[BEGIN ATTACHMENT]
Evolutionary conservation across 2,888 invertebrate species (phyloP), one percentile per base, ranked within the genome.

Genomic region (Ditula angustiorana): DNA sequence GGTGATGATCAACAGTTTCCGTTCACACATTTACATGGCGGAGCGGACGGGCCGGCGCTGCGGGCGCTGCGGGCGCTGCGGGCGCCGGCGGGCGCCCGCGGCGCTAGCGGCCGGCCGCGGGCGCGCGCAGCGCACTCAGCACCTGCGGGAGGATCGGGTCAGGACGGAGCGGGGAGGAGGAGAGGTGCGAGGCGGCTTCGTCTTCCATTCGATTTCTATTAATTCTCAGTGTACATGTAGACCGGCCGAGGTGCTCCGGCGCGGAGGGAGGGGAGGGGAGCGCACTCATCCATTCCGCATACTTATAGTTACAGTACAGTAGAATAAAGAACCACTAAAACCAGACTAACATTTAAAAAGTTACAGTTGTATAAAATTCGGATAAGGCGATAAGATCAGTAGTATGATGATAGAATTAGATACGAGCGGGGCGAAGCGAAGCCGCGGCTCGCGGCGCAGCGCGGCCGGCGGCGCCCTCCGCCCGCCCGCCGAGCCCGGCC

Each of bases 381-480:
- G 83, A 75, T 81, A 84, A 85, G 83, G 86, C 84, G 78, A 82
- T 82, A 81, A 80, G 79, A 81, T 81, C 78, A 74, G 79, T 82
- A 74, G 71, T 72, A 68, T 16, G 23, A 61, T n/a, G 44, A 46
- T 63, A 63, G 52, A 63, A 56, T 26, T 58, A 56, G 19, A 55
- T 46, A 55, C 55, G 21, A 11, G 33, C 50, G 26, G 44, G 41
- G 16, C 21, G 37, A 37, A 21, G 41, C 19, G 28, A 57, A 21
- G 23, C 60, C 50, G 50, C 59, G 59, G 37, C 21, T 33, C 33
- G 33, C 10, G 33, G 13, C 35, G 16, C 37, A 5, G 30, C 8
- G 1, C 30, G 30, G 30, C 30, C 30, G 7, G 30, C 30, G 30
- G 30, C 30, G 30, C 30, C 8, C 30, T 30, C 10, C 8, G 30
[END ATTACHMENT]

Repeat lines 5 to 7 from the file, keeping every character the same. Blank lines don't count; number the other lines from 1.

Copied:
- T 82, A 81, A 80, G 79, A 81, T 81, C 78, A 74, G 79, T 82
- A 74, G 71, T 72, A 68, T 16, G 23, A 61, T n/a, G 44, A 46
- T 63, A 63, G 52, A 63, A 56, T 26, T 58, A 56, G 19, A 55